Anxiety

How to Stop Overthinking

Male peaceable looking sunshine in the morning and mountain view

“Overthinking, also, best known as creating problems that are never there.”

– David Sikhosana

Are You an Overthinker?

Do you spend much of your time overthinking things? Contemplating decisions? Well, stop! You’re wasting your precious time. And not to mention, you’re not doing much for your mental health.

As human beings, we overthink because we’re natural answer-seekers. Whether it be a problem of the past, present, or future, we tend to crave the information regarding the who, why, and how of the situation — whether or not it’s meant to be available to us. 

Psychologist Susan Nolen-Hoeksema, Ph.D. says our brains are truly hardwired for overthinking. “When you are in a bad mood of some type — depressed, anxious, just altogether upset — your bad mood tends to trigger a cascade of thoughts associated with your mood. These thoughts may have nothing to do with the incident that put you into a bad mood in the first place, as when a poor job performance causes you to think about your aunt who died last year”.

Reasons Why We Overthink

There are other contributing factors such as a desire for perfectionism, low self-confidence, or using overthinking as a mode of protection that can also perpetuate the habit. If we regularly feel the need to perform in the areas of our life without ever making a mistake, we may begin to overanalyze our every move to an unhealthy degree. 

Overthinking from a need for perfectionism can cause the overthinking to be before, during, and after any situation we face. Low self-confidence is perhaps one of the most common causes of overthinking, and has the ability to further diminish self-worth. Overthinking as a result of attempting to self-protect can often feel like our own personal mental hideaway. 

If we relive a situation over and over again in our mind, it can almost feel as though we don’t have to live it in reality. While this kind of overthinking can sometimes feel as though we’re handling a situation within the confines of our mind, it’s really just preventing us from facing it head-on.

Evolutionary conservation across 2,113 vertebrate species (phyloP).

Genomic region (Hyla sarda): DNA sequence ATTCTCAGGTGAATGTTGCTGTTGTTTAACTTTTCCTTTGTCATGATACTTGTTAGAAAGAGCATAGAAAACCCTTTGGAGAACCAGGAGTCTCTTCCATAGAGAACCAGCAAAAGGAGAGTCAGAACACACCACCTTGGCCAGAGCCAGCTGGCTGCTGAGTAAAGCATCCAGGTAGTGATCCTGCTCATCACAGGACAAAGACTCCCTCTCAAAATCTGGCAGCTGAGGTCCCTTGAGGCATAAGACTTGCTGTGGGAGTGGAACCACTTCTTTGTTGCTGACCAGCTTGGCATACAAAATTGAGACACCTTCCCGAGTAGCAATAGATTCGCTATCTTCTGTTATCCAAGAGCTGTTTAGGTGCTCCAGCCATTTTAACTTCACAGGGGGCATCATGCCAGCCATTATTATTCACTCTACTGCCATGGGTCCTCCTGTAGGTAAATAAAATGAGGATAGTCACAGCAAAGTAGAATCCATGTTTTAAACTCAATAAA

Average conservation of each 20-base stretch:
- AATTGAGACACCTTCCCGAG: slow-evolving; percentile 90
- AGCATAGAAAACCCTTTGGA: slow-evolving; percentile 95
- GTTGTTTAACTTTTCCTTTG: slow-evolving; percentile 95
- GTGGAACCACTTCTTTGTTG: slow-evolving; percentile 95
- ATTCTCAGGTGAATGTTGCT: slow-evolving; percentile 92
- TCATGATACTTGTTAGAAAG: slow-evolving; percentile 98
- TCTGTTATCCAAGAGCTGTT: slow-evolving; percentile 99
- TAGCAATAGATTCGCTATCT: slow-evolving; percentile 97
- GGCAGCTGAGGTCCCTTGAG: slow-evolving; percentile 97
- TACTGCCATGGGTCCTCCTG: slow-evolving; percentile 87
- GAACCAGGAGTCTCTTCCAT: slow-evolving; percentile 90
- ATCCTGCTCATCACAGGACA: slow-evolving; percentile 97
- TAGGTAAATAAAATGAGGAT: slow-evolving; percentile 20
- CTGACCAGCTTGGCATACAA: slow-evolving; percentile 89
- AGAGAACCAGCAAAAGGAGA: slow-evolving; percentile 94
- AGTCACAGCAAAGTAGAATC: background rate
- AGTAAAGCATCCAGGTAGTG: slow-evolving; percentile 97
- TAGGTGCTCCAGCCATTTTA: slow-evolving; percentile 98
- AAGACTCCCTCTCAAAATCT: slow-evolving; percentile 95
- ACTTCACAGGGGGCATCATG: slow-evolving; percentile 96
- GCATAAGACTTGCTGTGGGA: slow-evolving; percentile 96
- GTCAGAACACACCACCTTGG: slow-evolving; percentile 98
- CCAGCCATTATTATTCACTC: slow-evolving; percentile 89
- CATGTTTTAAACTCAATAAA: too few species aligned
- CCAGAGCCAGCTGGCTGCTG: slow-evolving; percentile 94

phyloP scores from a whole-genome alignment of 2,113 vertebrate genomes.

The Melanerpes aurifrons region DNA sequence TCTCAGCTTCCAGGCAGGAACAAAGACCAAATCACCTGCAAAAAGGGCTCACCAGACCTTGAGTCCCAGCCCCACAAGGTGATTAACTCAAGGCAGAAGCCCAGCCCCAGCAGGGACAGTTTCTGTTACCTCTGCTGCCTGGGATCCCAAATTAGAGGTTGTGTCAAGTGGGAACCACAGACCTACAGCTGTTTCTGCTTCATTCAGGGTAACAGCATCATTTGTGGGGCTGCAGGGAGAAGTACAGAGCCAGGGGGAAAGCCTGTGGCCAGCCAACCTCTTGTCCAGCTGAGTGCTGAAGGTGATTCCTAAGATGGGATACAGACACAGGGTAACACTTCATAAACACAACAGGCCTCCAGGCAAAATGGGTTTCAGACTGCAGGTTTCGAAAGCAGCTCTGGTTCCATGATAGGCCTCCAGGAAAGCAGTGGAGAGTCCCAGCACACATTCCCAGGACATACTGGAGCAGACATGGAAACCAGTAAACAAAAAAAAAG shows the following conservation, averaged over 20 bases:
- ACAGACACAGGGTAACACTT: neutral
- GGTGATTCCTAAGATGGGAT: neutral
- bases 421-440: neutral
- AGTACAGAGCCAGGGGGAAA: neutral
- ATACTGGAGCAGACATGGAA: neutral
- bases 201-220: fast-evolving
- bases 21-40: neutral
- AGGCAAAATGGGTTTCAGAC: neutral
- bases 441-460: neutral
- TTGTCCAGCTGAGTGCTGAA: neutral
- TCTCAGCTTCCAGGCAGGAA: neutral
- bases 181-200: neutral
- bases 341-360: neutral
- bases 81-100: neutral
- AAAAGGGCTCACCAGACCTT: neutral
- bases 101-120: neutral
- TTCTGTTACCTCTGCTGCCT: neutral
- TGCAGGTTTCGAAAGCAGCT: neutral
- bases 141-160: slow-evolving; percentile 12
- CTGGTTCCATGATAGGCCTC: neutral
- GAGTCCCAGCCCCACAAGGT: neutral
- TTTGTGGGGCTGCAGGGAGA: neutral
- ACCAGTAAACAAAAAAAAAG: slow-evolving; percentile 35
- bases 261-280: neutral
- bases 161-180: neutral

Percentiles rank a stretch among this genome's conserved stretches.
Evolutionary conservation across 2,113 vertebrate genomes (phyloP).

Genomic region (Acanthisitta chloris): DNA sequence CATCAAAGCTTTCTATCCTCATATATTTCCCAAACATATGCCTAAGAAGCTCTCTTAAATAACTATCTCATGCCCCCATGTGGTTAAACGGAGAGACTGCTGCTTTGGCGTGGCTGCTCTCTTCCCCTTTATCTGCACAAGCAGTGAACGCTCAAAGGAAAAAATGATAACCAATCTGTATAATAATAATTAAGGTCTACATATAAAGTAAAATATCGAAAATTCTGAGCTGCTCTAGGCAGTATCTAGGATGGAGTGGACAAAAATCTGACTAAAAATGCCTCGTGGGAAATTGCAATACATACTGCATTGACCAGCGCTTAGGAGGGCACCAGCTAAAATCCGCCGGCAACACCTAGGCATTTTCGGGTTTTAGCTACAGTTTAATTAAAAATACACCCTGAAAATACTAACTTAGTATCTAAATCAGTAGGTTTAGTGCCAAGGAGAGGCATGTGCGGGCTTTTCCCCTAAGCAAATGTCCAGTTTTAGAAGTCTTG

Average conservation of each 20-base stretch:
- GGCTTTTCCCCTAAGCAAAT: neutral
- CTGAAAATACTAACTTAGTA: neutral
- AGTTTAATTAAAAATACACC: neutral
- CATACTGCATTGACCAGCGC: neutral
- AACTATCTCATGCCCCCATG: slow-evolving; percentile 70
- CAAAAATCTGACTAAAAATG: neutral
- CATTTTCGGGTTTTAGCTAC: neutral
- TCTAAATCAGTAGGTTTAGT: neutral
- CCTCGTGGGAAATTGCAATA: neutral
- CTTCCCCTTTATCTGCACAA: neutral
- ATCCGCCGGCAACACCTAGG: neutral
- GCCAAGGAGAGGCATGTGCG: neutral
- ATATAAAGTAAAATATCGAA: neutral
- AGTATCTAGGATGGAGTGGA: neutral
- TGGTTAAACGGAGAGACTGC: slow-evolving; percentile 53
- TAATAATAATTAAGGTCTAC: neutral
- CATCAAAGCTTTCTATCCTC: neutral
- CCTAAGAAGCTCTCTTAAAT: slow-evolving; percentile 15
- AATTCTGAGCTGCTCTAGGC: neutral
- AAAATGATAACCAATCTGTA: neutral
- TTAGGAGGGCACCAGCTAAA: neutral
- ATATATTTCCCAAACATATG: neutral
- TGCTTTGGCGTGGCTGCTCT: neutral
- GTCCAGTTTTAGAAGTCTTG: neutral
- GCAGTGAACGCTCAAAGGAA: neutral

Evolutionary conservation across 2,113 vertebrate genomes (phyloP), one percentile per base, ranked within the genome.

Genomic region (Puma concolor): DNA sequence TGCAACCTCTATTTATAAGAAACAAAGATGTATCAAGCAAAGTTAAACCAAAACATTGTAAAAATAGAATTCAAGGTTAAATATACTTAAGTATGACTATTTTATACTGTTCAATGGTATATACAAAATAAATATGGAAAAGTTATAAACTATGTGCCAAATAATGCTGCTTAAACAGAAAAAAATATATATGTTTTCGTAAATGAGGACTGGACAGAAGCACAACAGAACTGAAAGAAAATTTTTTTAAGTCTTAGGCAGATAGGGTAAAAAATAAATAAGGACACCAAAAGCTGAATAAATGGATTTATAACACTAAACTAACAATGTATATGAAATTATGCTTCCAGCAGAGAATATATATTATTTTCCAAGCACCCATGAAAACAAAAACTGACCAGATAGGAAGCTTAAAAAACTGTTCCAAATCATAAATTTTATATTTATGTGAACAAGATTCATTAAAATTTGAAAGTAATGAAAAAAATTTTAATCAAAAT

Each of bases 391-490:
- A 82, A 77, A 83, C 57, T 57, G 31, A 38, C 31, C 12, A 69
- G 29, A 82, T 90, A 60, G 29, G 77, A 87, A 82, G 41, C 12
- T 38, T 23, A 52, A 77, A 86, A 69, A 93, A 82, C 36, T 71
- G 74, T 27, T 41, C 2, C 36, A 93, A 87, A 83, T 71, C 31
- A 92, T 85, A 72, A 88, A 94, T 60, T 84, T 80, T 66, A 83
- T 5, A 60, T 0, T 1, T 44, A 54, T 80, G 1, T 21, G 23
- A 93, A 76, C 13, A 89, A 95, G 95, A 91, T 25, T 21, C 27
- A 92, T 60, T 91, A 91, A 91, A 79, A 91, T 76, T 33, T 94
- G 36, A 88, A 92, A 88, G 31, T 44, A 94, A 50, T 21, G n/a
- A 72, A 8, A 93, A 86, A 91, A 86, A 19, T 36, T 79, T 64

The Dangers of Overthinking

Depressed and sad man on hes job having problems

While it may sometimes feel natural to overthink, the truth is it does not prove to assist in dealing with any situation, however big or small. 

According to a study published by the Journal of Abnormal Psychology in 2013, “dwelling on your shortcomings, mistakes, and problems increases your risk of mental health problems”. This is just one of the negative consequences to overthinking and dedicating too much of our energy to rumination. While honest reflection can be healthy for personal growth, morbid reflection of that we cannot change does not serve us in a positive way. 

Another downside to overthinking is the interference it has with problem-solving. Overanalyzing a situation or circumstance can prevent us from seeking solutions to our problems, and instead translate to analysis paralysis. 

Furthermore, overthinking can significantly disrupt healthy sleep patterns. Studies confirm that most overthinking is done when we retire at night, and doing so will likely cause us to toss and turn for hours. 

The Six Simple Steps

Psychology Today developed six simple steps to implement if your overthinking has become unmanageable…

1. Notice when you’re thinking too much. Like any challenge in life, the first step is to develop an awareness of the problem. Rather than beginning to fight off the thoughts when they begin to multiply, acknowledge their presence. 

2. Challenge your thoughts. Once we’ve acknowledged the beginning of our overthinking entering our mind, we can choose to replace the thinking. Acknowledging that the thoughts may be irrational and counterproductive to our energy is a great way to stop them in their tracks. 

3. Keep the focus on active problem-solving. Stopping overthinking doesn’t mean we must have an absence of thinking altogether, but rather being selective about the nature of the thoughts we give energy to. This step allows us the time to contemplate solutions rather than ruminate in what perhaps can’t be changed to begin with. “Instead of asking why something happened, ask yourself what you can do about it”. 

4. Schedule time for reflection. Reflective and productive thinking can be an important part of our daily lives and for overall personal development. During this time for reflection, we can put a limit on what we’re concerned about so as to not stay there long. If you begin to find that you instinctively feel the urge to do this thinking during other times, try reminding yourself of the reflection time you’ve scheduled or can schedule if necessary.

5. Practice mindfulness. Some individuals find that practices such as meditation or quiet time benefits their ability to remain present. The overall goal is to focus on there here and now, rather than yesterday or tomorrow.

6. Change the channel. Similarly to step 1, trying to force yourself to stop thinking about something can also have it’s negative consequences. 

Stop Overthinking and Move On…

In the research published by Psychology Today, it’s suggested to engage in activities like exercise or an enjoyable hobby when overthinking begins to brew. Engaging in conversation with an entirely separate subject can also help distract your mind for long enough to “change the channel”. 

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